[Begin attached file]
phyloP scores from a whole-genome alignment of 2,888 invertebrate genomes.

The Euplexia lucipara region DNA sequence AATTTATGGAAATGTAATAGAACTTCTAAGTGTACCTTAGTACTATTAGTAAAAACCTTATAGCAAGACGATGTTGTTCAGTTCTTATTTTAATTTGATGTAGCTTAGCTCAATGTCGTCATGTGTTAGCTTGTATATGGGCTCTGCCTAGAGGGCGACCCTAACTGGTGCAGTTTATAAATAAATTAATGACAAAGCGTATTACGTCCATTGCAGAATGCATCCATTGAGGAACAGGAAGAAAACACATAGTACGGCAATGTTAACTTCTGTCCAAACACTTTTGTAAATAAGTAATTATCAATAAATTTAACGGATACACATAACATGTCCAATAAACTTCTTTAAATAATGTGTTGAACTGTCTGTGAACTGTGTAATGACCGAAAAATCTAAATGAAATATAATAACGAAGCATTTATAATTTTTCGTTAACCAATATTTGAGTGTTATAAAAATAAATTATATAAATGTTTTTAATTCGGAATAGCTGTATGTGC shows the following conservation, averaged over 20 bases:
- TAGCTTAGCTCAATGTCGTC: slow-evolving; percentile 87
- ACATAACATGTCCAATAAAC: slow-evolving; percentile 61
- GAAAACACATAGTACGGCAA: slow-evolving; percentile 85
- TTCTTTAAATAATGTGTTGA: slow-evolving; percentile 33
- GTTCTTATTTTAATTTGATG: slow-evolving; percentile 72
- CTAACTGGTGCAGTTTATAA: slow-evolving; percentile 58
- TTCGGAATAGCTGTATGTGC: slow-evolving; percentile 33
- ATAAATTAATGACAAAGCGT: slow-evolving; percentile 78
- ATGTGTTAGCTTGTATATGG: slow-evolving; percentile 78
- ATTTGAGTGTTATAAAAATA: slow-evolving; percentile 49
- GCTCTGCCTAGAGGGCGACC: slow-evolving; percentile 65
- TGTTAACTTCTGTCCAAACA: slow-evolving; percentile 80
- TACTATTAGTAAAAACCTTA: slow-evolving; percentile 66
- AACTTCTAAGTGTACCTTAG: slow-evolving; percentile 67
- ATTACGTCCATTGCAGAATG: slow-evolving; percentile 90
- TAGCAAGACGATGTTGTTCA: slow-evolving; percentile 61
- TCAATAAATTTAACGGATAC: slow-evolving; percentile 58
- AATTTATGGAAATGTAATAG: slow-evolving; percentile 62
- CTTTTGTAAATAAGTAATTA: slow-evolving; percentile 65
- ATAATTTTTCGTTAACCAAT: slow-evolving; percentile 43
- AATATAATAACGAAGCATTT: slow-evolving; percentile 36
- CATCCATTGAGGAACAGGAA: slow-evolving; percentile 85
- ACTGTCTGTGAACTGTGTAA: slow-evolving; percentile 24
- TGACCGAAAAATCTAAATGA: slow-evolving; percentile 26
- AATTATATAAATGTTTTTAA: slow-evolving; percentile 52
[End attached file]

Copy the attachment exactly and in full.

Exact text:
phyloP scores from a whole-genome alignment of 2,888 invertebrate genomes.

The Euplexia lucipara region DNA sequence AATTTATGGAAATGTAATAGAACTTCTAAGTGTACCTTAGTACTATTAGTAAAAACCTTATAGCAAGACGATGTTGTTCAGTTCTTATTTTAATTTGATGTAGCTTAGCTCAATGTCGTCATGTGTTAGCTTGTATATGGGCTCTGCCTAGAGGGCGACCCTAACTGGTGCAGTTTATAAATAAATTAATGACAAAGCGTATTACGTCCATTGCAGAATGCATCCATTGAGGAACAGGAAGAAAACACATAGTACGGCAATGTTAACTTCTGTCCAAACACTTTTGTAAATAAGTAATTATCAATAAATTTAACGGATACACATAACATGTCCAATAAACTTCTTTAAATAATGTGTTGAACTGTCTGTGAACTGTGTAATGACCGAAAAATCTAAATGAAATATAATAACGAAGCATTTATAATTTTTCGTTAACCAATATTTGAGTGTTATAAAAATAAATTATATAAATGTTTTTAATTCGGAATAGCTGTATGTGC shows the following conservation, averaged over 20 bases:
- TAGCTTAGCTCAATGTCGTC: slow-evolving; percentile 87
- ACATAACATGTCCAATAAAC: slow-evolving; percentile 61
- GAAAACACATAGTACGGCAA: slow-evolving; percentile 85
- TTCTTTAAATAATGTGTTGA: slow-evolving; percentile 33
- GTTCTTATTTTAATTTGATG: slow-evolving; percentile 72
- CTAACTGGTGCAGTTTATAA: slow-evolving; percentile 58
- TTCGGAATAGCTGTATGTGC: slow-evolving; percentile 33
- ATAAATTAATGACAAAGCGT: slow-evolving; percentile 78
- ATGTGTTAGCTTGTATATGG: slow-evolving; percentile 78
- ATTTGAGTGTTATAAAAATA: slow-evolving; percentile 49
- GCTCTGCCTAGAGGGCGACC: slow-evolving; percentile 65
- TGTTAACTTCTGTCCAAACA: slow-evolving; percentile 80
- TACTATTAGTAAAAACCTTA: slow-evolving; percentile 66
- AACTTCTAAGTGTACCTTAG: slow-evolving; percentile 67
- ATTACGTCCATTGCAGAATG: slow-evolving; percentile 90
- TAGCAAGACGATGTTGTTCA: slow-evolving; percentile 61
- TCAATAAATTTAACGGATAC: slow-evolving; percentile 58
- AATTTATGGAAATGTAATAG: slow-evolving; percentile 62
- CTTTTGTAAATAAGTAATTA: slow-evolving; percentile 65
- ATAATTTTTCGTTAACCAAT: slow-evolving; percentile 43
- AATATAATAACGAAGCATTT: slow-evolving; percentile 36
- CATCCATTGAGGAACAGGAA: slow-evolving; percentile 85
- ACTGTCTGTGAACTGTGTAA: slow-evolving; percentile 24
- TGACCGAAAAATCTAAATGA: slow-evolving; percentile 26
- AATTATATAAATGTTTTTAA: slow-evolving; percentile 52